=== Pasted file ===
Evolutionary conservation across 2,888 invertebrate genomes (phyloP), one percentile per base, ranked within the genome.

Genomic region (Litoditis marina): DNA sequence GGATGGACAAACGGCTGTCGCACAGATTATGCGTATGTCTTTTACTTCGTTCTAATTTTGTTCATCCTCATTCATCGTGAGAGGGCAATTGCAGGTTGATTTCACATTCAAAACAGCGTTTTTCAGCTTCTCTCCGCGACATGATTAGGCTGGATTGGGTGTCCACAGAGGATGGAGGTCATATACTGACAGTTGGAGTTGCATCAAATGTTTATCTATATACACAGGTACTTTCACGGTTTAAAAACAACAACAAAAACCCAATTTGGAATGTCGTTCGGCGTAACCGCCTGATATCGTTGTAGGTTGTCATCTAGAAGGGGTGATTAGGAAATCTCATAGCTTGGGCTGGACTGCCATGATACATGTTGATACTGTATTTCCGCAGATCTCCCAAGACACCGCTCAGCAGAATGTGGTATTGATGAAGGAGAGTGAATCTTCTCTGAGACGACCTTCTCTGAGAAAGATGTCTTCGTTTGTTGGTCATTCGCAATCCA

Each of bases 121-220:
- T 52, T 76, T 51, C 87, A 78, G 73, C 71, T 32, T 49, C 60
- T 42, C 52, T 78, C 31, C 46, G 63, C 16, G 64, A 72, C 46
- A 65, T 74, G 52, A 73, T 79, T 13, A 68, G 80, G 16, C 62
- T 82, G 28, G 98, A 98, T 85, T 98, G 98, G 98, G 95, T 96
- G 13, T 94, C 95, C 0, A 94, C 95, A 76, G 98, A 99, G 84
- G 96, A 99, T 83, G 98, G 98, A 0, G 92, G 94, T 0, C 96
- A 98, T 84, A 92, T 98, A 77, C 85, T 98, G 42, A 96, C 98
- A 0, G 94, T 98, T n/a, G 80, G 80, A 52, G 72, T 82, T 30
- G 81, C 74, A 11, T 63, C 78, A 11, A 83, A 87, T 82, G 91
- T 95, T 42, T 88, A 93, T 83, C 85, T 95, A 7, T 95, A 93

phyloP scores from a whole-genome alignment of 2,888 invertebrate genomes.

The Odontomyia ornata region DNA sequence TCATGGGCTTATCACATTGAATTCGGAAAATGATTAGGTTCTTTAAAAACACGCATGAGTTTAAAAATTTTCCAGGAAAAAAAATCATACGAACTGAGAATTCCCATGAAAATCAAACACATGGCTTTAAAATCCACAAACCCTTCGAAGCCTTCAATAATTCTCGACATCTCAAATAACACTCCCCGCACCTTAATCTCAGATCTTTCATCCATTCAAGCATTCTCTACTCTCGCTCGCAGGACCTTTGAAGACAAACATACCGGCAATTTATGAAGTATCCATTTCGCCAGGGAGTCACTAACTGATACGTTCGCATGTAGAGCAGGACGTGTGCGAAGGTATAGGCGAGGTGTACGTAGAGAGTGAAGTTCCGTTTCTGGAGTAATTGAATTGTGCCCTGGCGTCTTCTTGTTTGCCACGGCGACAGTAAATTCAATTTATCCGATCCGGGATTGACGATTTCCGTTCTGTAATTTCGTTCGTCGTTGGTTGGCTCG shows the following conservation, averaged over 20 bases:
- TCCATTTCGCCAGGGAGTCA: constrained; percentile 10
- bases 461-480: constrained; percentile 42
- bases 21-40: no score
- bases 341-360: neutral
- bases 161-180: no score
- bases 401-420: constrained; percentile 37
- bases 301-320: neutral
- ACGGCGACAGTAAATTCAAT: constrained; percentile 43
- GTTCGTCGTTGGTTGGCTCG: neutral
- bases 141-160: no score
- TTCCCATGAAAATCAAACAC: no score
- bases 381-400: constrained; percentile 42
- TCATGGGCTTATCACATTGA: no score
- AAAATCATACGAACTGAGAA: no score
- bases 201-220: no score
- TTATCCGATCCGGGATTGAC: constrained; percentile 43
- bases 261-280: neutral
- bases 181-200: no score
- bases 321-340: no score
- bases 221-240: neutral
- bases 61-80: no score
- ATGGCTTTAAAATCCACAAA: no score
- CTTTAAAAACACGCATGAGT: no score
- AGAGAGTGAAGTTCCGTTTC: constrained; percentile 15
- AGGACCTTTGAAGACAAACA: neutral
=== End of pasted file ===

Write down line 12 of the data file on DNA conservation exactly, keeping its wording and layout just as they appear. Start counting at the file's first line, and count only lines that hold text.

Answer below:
- G 81, C 74, A 11, T 63, C 78, A 11, A 83, A 87, T 82, G 91